The 3-0 New York Mets' victory over the Cincinnati Reds on Wednesday afternoon at Citi Field was a sidenote to what occurred with (essentially now) free agent star shortstop Jose Reyes in the first inning of the game.
Facing a 1-0 count, Reyes decided to drop down a bunt for a base hit, which effectively padded his narrow lead -- .337057 to .334525 -- for the National League batting title over Ryan Braun. But in a shocking move, Reyes was pulled from the game for Justin Turner by manager Terry Collins. Or at least at the time, that's what we all thought.
In what could very well be his last game as a Met, the electric 28-year-old played just over a half-inning because he requested to be taken out of the game if he singled in his first at bat. Fans booed, some SNY announcers frowned the move and Twitter was abuzz with comments effectively likening the Mets to cowards and that this would create another public relations nightmare for a team that seems out of touch with its fans and the media.
Reyes told the media after the game that he understands how much the fans wanted to see him play, but winning the NL batting title is very important to him. It would be the franchise's first NL batting champion.
"I said, 'If I go 1-for-1, take me out of the game,'" Reyes said as quoted by ESPN NY's Adam Rubin. "And I did that. If I went 0-for-1, maybe I'm still in the game until I get a hit. ... I wanted to stay in the game, but (Mets fans) have to understand, too, what's going on. They have to feel happy about it if I win the batting title. I do that for the team, for the fans too, because they've been supporting me all the way through. I've (had) throughout my career a lot of ups and downs here with a lot of injuries. One thing I do all the time is give 100 percent on the field."
The thing is, Braun could still claim the title if he smacks at least three hits in no more than four at-bats Wednesday night against the Pirates, so for Reyes, this will either be a spot-on decision, or a very premature one.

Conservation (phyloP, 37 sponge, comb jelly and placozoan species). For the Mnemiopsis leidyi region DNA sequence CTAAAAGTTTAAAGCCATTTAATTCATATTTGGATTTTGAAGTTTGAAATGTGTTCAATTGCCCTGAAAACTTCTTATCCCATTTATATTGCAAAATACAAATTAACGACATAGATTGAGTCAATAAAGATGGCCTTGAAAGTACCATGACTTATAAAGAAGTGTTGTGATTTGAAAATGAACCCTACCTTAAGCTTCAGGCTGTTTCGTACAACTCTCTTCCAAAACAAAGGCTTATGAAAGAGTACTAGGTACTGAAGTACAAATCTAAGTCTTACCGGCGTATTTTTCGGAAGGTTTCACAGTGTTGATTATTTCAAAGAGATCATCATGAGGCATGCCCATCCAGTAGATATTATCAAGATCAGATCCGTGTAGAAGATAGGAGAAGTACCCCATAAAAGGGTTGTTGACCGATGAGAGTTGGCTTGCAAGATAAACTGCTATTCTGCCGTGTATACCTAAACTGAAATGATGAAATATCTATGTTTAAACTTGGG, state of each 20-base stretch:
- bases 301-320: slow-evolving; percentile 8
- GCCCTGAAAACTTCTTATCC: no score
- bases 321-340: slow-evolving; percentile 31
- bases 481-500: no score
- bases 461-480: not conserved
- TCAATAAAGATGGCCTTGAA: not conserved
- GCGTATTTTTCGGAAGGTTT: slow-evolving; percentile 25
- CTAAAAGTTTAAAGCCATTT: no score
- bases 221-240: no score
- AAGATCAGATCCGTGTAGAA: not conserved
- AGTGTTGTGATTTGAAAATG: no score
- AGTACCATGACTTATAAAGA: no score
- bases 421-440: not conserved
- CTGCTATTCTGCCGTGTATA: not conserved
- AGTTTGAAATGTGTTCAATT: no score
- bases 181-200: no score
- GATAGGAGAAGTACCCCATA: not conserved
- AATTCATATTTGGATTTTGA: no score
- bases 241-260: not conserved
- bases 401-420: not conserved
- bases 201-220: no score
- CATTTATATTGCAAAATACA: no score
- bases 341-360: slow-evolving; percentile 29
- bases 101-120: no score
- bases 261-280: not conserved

But what does his closest competitor think about the whole thing? Braun had a very classy response:
"I respect whatever decision he decided to make, and ultimately he left the door open for me," Braun told MLB.com. "I know it's not impossible. I've gotten three hits in a game plenty of times. It's still attainable, still a possibility. If he had stayed in the game and gotten multiple hits, it would not have been a possibility at all. I respect whatever decision he decided to make, and I'm not really here to judge him."
Following the game, an emotional Collins spoke about the respect he cultivated with his players this season, and he did not want to put it at risk by not complying with Reyes' request.
"I understand," Collins said. "I heard some comments in the stands. I don't blame them. People pay a good price to come to these games. You've got to understand that I ask these players to do a lot. We worked hard to get their respect this year, and they deserve ours."
While it may appear to be a weak request on Reyes' part, this is not the first time a player has left a game to protect his batting-race title. Dave Schoenfield of ESPN has a blog with few of the names he came up with off the bat: Ken Griffey Sr. in 1976, Bill Madlock in 1983, Willie Wilson in 1982, Bill Mueller in 2003, Terry Pendleton in 1991 and Tim Raines in 1986.
And Reyes has no regrets about that choice:
"I don't care what people say. Last year I played seven innings, and in the seventh inning I came out of the game -- the last game. I don't care what people think. I was happy. I discussed it with Terry early."
Altogether, while Mets fans should be disappointed if Reyes bolts town this offseason this is not the moment they should remember him for.